Taylor v Davies: PC 19 Dec 1919

(Ontario) An assignee for the benefit of creditors conveyed mortgaged property to the mortgagee in satisfaction of part of the debt due to him. The mortgagee was also one of the inspectors required by the Canadian legislation to supervise the conduct of assignments for the benefit of creditors. Twelve years after the conveyance creditors commenced proceedings to set it aside. The mortgagee relied on the statute of limitations.
Held: He was entitled to do so. The Board rejected the argument that the mortgagee was an express trustee.
Viscount Cave said: ‘The expressions ‘trust property’ and ‘retained by the trustee’ properly apply, not to a case where a person having taken possession of the property on his own behalf is liable to be declared a trustee by the Court; but rather to a case where he originally took possession upon trust or on behalf of others. In other words they refer to cases where a trust arose before the occurrence of the transaction impeached and not to cases where it arises only by reason of that transaction. The exception no doubt applies, not only to an express trustee named in the instrument of trust, but also to those persons who under the rules explained in Soar v Ashwell and other cases are to be treated as being in a like position; but in their Lordships’ opinion it does not apply to a mere constructive trustee of the character described in the judgment of Sir William Grant.’
Viscount Cave said: ‘The possession of an express trustee was treated by the Courts as the possession of his cestuis que trustent, and accordingly time did not run in his favour against them. This disability applied, not only to a trustee named as such in the instrument of trust, but to a person who, though not so named, had assumed the position of a trustee for others or had taken possession or control of the property on their behalf such (for instance) as the persons enumerated in the judgment of Bowen L.J. in Soar v Ashwell or those whose position was in question in Burdick v Garrick, In re Sharpe, Rochefoucauld v Boustead, and Reid-Newfoundland Co v Anglo-American Telegraph Co. These persons, though not originally trustees, had taken upon themselves the custody and administration of property on behalf of others; and though sometimes referred to as constructive trustees, they were, in fact, actual trustees, though not so named. It followed that their possession also was treated as the possession of the persons for whom they acted, and they, like express trustees, were disabled from taking advantage of the time bar. But the position in this respect of a constructive trustee in the usual sense of the words – that is to say, of a person who, though he had taken possession in his own right, was liable to be declared a trustee in a Court of equity – was widely different, and it had long been settled that time ran in his favour from the moment of his so taking possession. This rule is illustrated by the well-known judgment of Sir William Grant MR in Beckford v Wade.”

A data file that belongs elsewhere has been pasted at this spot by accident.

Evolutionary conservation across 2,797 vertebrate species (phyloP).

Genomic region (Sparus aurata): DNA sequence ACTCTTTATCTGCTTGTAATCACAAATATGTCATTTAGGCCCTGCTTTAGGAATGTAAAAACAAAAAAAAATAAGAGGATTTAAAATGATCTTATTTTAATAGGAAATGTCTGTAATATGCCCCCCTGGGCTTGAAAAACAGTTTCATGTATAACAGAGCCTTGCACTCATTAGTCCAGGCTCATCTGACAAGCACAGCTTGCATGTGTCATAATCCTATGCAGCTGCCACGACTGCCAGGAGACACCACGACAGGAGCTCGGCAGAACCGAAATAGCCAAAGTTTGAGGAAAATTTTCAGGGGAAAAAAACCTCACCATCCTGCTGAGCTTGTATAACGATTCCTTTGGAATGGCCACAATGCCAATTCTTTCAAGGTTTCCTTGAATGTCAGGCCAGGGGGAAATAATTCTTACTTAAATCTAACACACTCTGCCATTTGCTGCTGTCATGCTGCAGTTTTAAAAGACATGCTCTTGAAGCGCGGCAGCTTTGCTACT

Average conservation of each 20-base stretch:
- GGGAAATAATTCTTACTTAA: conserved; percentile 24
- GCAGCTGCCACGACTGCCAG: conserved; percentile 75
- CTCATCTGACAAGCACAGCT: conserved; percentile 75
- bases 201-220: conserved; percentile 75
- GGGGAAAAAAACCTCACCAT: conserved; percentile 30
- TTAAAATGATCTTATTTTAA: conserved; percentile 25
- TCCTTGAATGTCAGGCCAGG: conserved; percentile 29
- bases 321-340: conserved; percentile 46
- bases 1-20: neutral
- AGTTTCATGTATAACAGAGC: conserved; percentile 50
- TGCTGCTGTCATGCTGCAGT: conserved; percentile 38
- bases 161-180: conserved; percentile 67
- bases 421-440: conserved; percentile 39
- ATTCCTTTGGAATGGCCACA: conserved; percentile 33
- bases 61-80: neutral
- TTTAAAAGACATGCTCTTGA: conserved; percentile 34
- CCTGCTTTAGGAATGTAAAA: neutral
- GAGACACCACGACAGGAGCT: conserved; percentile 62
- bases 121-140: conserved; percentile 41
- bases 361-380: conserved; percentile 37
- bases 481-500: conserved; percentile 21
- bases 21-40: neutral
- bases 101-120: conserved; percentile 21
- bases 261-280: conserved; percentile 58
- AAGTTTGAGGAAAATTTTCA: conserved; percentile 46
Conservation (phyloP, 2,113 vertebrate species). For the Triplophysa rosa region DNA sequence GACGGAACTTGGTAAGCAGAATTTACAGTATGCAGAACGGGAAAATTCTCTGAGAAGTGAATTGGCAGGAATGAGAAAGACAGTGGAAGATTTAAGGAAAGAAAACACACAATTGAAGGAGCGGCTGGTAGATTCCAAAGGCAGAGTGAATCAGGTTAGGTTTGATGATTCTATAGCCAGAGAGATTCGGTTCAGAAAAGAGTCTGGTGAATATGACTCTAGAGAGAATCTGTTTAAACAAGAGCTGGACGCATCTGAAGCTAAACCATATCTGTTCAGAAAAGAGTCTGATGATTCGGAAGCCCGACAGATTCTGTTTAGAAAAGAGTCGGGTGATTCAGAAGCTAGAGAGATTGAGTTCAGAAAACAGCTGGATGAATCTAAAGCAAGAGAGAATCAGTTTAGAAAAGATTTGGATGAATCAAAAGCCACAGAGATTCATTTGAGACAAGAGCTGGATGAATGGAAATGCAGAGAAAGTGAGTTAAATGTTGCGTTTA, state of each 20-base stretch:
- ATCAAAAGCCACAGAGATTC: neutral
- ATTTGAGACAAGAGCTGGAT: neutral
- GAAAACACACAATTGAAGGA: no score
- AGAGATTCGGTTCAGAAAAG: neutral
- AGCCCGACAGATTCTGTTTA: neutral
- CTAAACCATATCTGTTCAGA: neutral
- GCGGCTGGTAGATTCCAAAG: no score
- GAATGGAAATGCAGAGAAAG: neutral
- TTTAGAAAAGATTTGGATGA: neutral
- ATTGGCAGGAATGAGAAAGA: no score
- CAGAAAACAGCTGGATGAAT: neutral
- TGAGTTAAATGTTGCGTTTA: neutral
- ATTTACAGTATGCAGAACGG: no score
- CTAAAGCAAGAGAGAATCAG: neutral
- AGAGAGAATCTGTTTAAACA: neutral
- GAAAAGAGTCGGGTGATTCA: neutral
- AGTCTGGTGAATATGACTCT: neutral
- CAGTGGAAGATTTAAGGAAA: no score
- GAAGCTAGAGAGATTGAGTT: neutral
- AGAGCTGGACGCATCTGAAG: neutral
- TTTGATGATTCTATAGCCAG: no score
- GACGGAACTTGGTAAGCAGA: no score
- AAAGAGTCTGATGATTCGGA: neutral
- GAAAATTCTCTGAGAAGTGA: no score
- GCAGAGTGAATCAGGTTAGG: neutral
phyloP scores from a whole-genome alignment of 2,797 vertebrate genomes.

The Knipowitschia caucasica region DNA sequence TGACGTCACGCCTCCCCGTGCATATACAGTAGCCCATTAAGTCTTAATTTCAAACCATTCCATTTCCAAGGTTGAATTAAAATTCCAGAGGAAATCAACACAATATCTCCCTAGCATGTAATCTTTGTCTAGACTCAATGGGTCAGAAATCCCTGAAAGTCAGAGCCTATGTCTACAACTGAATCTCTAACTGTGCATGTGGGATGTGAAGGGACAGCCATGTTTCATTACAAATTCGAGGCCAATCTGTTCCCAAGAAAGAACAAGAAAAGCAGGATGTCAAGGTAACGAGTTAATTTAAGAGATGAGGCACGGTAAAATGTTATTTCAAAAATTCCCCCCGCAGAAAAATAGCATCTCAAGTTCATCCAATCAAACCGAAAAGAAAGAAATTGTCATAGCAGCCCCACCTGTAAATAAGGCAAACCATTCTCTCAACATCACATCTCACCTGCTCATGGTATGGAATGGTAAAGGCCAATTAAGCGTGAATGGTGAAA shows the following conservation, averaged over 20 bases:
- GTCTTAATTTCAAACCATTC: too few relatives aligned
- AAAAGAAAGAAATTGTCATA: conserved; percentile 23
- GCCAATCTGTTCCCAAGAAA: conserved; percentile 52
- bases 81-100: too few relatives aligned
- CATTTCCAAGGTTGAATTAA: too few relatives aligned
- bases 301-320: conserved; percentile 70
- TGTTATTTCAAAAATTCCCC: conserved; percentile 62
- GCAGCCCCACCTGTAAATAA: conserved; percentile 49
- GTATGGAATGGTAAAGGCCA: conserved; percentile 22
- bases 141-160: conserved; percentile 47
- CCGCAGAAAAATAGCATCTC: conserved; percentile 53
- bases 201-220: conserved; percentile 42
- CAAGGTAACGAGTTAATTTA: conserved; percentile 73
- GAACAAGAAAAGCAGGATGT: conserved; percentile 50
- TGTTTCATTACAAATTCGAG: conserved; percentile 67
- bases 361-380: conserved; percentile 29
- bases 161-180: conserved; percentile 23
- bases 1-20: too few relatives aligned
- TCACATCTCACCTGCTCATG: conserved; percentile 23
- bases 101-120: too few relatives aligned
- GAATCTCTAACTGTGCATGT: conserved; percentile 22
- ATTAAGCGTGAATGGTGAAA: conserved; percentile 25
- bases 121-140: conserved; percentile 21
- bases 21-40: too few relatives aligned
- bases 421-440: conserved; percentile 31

(Supreme Court of Calcutta) Recognizance entered into to abide the determination of an appeal vacated upon petition of the Appellant, upon the abandonment of the appeal.
Viscount Cave, Viscount Cave, Sumner, Parmoor LL
[1920] AC 636, [1919] UKPC 136
Bailii, Bailii
Canada
Cited by:
CitedClarkson v Davies PC 1923
In a case involving fraud, referring to Taylor v Davies, Lord Justice Clerk said that: ‘it was there laid down that there is a distinction between a trust which arises before the occurrence of the transaction impeached and cases which arises only by . .
CitedDEG-Deutsche Investitions und Entwicklungsgesellschaft mbH v Koshy and Other (No 3); Gwembe Valley Development Co Ltd (in receivership) v Same (No 3) CA 28-Jul-2003
The company sought to recover damages from a director who had acted dishonestly, by concealing a financial interest in a different company which had made loans to the claimant company. He replied that the claim was out of time. At first instance the . .
CitedDubai Aluminium Company Limited v Salaam and Others HL 5-Dec-2002
Partners Liable for Dishonest Act of Solicitor
A solicitor had been alleged to have acted dishonestly, having assisted in a fraudulent breach of trust by drafting certain documents. Contributions to the damages were sought from his partners.
Held: The acts complained of were so close to . .
CitedWilliams v Central Bank of Nigeria SC 19-Feb-2014
Bank not liable for fraud of customer
The appellant sought to make the bank liable for a fraud committed by the Bank’s customer, the appellant saying that the Bank knew or ought to have known of the fraud. The court was asked whether a party liable only as a dishonest assistant was a . .
CitedHalton International Inc Another v Guernroy Ltd CA 27-Jun-2006
The parties had been involved in investing in an airline to secure its future, but it was now said that one party had broken the shareholders’ or voting agreement in not allowing further investments on a pari passu basis. The defendants argued that . .
CitedClarkson and Another v Davies and Others PC 23-Oct-1922
Ontario – Discussing the Taylor case, the Board said: ‘ . . it was there laid down that there is a distinction between a trust which arises before the occurrence of the transaction impeached and cases which arise only by reason of that transaction.’ . .

These lists may be incomplete.
Updated: 07 April 2021; Ref: scu.187432